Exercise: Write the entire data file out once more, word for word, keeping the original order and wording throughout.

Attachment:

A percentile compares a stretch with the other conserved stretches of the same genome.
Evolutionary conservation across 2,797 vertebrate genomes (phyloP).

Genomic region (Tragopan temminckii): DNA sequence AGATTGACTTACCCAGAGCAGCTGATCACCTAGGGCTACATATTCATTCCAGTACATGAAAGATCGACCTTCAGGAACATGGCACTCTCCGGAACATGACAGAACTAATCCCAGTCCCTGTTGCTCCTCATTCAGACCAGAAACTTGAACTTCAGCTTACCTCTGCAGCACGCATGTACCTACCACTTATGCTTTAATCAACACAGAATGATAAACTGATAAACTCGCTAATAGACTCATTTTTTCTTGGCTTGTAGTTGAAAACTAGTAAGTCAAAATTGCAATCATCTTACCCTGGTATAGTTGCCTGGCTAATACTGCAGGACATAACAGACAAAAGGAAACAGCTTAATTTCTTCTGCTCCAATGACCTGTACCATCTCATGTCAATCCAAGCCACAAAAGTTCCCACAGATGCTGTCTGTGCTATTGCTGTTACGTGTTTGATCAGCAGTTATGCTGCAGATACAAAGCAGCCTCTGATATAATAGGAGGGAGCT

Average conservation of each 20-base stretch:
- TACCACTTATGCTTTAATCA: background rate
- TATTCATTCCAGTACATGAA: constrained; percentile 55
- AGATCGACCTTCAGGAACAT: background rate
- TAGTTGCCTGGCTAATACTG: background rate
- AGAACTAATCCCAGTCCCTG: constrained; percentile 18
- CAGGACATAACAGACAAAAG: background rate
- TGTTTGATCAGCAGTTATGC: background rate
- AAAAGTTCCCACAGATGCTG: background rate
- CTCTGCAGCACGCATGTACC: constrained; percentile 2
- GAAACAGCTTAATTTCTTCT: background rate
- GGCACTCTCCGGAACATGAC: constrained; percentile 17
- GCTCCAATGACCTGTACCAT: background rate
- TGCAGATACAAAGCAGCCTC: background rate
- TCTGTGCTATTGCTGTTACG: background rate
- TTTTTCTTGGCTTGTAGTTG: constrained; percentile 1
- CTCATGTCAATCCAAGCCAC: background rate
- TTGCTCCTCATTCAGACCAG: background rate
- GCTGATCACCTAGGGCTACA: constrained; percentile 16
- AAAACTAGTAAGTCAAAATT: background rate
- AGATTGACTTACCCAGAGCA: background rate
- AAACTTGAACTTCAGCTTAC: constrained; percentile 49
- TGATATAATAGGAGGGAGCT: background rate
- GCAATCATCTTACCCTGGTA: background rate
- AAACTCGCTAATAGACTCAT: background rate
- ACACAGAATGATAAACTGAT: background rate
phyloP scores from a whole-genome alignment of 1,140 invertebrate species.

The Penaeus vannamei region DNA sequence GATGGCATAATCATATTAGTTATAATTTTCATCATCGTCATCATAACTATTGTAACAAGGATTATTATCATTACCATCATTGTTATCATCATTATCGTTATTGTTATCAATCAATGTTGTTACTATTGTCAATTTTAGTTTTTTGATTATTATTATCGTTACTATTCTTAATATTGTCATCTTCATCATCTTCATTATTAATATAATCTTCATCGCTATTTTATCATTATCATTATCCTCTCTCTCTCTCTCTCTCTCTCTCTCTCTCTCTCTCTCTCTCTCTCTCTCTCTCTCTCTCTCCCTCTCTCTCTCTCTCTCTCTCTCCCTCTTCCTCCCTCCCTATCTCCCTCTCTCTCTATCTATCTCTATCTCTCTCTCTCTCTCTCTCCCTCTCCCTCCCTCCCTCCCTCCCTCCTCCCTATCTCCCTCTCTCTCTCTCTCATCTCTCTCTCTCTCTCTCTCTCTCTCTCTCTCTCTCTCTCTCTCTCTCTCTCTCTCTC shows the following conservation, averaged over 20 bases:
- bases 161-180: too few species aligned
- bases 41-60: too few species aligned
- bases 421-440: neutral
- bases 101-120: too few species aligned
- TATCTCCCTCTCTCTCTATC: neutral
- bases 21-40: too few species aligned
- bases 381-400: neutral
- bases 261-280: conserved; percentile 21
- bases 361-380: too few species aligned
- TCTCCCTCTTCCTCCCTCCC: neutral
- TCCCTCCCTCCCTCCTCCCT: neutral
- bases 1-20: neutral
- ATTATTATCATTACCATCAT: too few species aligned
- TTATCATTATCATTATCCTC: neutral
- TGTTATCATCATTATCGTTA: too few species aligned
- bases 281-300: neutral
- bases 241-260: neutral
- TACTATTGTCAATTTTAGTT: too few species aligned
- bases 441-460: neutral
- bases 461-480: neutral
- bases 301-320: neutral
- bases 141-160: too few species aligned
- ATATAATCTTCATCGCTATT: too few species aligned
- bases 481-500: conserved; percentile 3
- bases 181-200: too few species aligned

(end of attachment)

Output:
A percentile compares a stretch with the other conserved stretches of the same genome.
Evolutionary conservation across 2,797 vertebrate genomes (phyloP).

Genomic region (Tragopan temminckii): DNA sequence AGATTGACTTACCCAGAGCAGCTGATCACCTAGGGCTACATATTCATTCCAGTACATGAAAGATCGACCTTCAGGAACATGGCACTCTCCGGAACATGACAGAACTAATCCCAGTCCCTGTTGCTCCTCATTCAGACCAGAAACTTGAACTTCAGCTTACCTCTGCAGCACGCATGTACCTACCACTTATGCTTTAATCAACACAGAATGATAAACTGATAAACTCGCTAATAGACTCATTTTTTCTTGGCTTGTAGTTGAAAACTAGTAAGTCAAAATTGCAATCATCTTACCCTGGTATAGTTGCCTGGCTAATACTGCAGGACATAACAGACAAAAGGAAACAGCTTAATTTCTTCTGCTCCAATGACCTGTACCATCTCATGTCAATCCAAGCCACAAAAGTTCCCACAGATGCTGTCTGTGCTATTGCTGTTACGTGTTTGATCAGCAGTTATGCTGCAGATACAAAGCAGCCTCTGATATAATAGGAGGGAGCT

Average conservation of each 20-base stretch:
- TACCACTTATGCTTTAATCA: background rate
- TATTCATTCCAGTACATGAA: constrained; percentile 55
- AGATCGACCTTCAGGAACAT: background rate
- TAGTTGCCTGGCTAATACTG: background rate
- AGAACTAATCCCAGTCCCTG: constrained; percentile 18
- CAGGACATAACAGACAAAAG: background rate
- TGTTTGATCAGCAGTTATGC: background rate
- AAAAGTTCCCACAGATGCTG: background rate
- CTCTGCAGCACGCATGTACC: constrained; percentile 2
- GAAACAGCTTAATTTCTTCT: background rate
- GGCACTCTCCGGAACATGAC: constrained; percentile 17
- GCTCCAATGACCTGTACCAT: background rate
- TGCAGATACAAAGCAGCCTC: background rate
- TCTGTGCTATTGCTGTTACG: background rate
- TTTTTCTTGGCTTGTAGTTG: constrained; percentile 1
- CTCATGTCAATCCAAGCCAC: background rate
- TTGCTCCTCATTCAGACCAG: background rate
- GCTGATCACCTAGGGCTACA: constrained; percentile 16
- AAAACTAGTAAGTCAAAATT: background rate
- AGATTGACTTACCCAGAGCA: background rate
- AAACTTGAACTTCAGCTTAC: constrained; percentile 49
- TGATATAATAGGAGGGAGCT: background rate
- GCAATCATCTTACCCTGGTA: background rate
- AAACTCGCTAATAGACTCAT: background rate
- ACACAGAATGATAAACTGAT: background rate
phyloP scores from a whole-genome alignment of 1,140 invertebrate species.

The Penaeus vannamei region DNA sequence GATGGCATAATCATATTAGTTATAATTTTCATCATCGTCATCATAACTATTGTAACAAGGATTATTATCATTACCATCATTGTTATCATCATTATCGTTATTGTTATCAATCAATGTTGTTACTATTGTCAATTTTAGTTTTTTGATTATTATTATCGTTACTATTCTTAATATTGTCATCTTCATCATCTTCATTATTAATATAATCTTCATCGCTATTTTATCATTATCATTATCCTCTCTCTCTCTCTCTCTCTCTCTCTCTCTCTCTCTCTCTCTCTCTCTCTCTCTCTCTCTCTCCCTCTCTCTCTCTCTCTCTCTCTCCCTCTTCCTCCCTCCCTATCTCCCTCTCTCTCTATCTATCTCTATCTCTCTCTCTCTCTCTCTCCCTCTCCCTCCCTCCCTCCCTCCCTCCTCCCTATCTCCCTCTCTCTCTCTCTCATCTCTCTCTCTCTCTCTCTCTCTCTCTCTCTCTCTCTCTCTCTCTCTCTCTCTCTCTC shows the following conservation, averaged over 20 bases:
- bases 161-180: too few species aligned
- bases 41-60: too few species aligned
- bases 421-440: neutral
- bases 101-120: too few species aligned
- TATCTCCCTCTCTCTCTATC: neutral
- bases 21-40: too few species aligned
- bases 381-400: neutral
- bases 261-280: conserved; percentile 21
- bases 361-380: too few species aligned
- TCTCCCTCTTCCTCCCTCCC: neutral
- TCCCTCCCTCCCTCCTCCCT: neutral
- bases 1-20: neutral
- ATTATTATCATTACCATCAT: too few species aligned
- TTATCATTATCATTATCCTC: neutral
- TGTTATCATCATTATCGTTA: too few species aligned
- bases 281-300: neutral
- bases 241-260: neutral
- TACTATTGTCAATTTTAGTT: too few species aligned
- bases 441-460: neutral
- bases 461-480: neutral
- bases 301-320: neutral
- bases 141-160: too few species aligned
- ATATAATCTTCATCGCTATT: too few species aligned
- bases 481-500: conserved; percentile 3
- bases 181-200: too few species aligned